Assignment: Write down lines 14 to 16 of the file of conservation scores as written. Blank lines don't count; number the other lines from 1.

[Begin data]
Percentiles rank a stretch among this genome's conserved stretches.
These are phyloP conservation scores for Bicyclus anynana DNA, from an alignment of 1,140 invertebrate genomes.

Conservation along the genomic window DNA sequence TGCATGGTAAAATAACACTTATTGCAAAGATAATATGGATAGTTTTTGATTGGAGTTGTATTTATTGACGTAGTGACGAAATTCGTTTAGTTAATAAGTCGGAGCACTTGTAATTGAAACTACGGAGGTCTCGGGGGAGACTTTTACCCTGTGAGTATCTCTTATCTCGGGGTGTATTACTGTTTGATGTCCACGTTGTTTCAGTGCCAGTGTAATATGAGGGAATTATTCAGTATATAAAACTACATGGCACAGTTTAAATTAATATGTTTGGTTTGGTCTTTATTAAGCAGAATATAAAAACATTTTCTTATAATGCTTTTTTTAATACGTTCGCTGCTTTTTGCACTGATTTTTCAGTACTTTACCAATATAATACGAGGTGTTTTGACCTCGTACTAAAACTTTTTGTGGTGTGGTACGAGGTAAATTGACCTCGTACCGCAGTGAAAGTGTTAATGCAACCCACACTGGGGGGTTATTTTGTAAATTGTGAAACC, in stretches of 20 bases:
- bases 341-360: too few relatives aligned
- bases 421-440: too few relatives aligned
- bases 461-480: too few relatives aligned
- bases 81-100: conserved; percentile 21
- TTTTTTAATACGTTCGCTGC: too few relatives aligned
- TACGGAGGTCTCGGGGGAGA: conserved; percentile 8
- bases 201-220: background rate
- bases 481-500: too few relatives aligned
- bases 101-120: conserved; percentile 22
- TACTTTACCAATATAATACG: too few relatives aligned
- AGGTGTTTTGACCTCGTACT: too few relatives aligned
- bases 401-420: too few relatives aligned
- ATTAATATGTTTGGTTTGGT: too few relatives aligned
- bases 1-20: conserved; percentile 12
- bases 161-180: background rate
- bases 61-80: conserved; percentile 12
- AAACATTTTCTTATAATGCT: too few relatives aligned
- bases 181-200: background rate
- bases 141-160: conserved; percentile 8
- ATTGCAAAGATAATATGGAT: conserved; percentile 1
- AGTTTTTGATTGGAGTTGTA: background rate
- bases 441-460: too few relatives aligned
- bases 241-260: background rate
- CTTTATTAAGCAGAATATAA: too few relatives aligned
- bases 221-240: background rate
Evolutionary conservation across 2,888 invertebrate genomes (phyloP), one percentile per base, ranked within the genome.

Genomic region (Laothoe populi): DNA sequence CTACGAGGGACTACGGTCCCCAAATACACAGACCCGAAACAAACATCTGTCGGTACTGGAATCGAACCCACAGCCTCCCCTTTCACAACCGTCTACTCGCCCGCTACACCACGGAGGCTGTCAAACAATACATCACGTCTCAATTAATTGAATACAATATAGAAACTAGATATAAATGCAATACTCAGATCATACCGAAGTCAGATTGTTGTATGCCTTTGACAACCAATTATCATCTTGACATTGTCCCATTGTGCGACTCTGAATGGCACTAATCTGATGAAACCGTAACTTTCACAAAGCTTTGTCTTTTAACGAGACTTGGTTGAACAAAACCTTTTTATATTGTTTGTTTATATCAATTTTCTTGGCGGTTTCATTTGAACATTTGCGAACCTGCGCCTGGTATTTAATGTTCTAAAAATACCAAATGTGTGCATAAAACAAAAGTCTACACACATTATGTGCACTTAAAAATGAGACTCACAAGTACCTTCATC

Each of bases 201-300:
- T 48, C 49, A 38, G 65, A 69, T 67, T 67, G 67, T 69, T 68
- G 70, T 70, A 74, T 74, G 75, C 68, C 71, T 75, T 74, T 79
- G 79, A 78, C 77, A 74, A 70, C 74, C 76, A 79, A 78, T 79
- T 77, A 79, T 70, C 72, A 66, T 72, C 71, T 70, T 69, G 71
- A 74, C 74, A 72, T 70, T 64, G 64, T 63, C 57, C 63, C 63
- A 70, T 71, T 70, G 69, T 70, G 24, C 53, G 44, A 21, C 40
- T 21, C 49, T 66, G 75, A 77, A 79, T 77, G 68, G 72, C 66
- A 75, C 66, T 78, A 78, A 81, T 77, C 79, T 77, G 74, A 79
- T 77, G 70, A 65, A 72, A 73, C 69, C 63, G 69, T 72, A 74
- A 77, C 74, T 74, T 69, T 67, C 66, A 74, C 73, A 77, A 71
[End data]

- AGGTGTTTTGACCTCGTACT: too few relatives aligned
- bases 401-420: too few relatives aligned
- ATTAATATGTTTGGTTTGGT: too few relatives aligned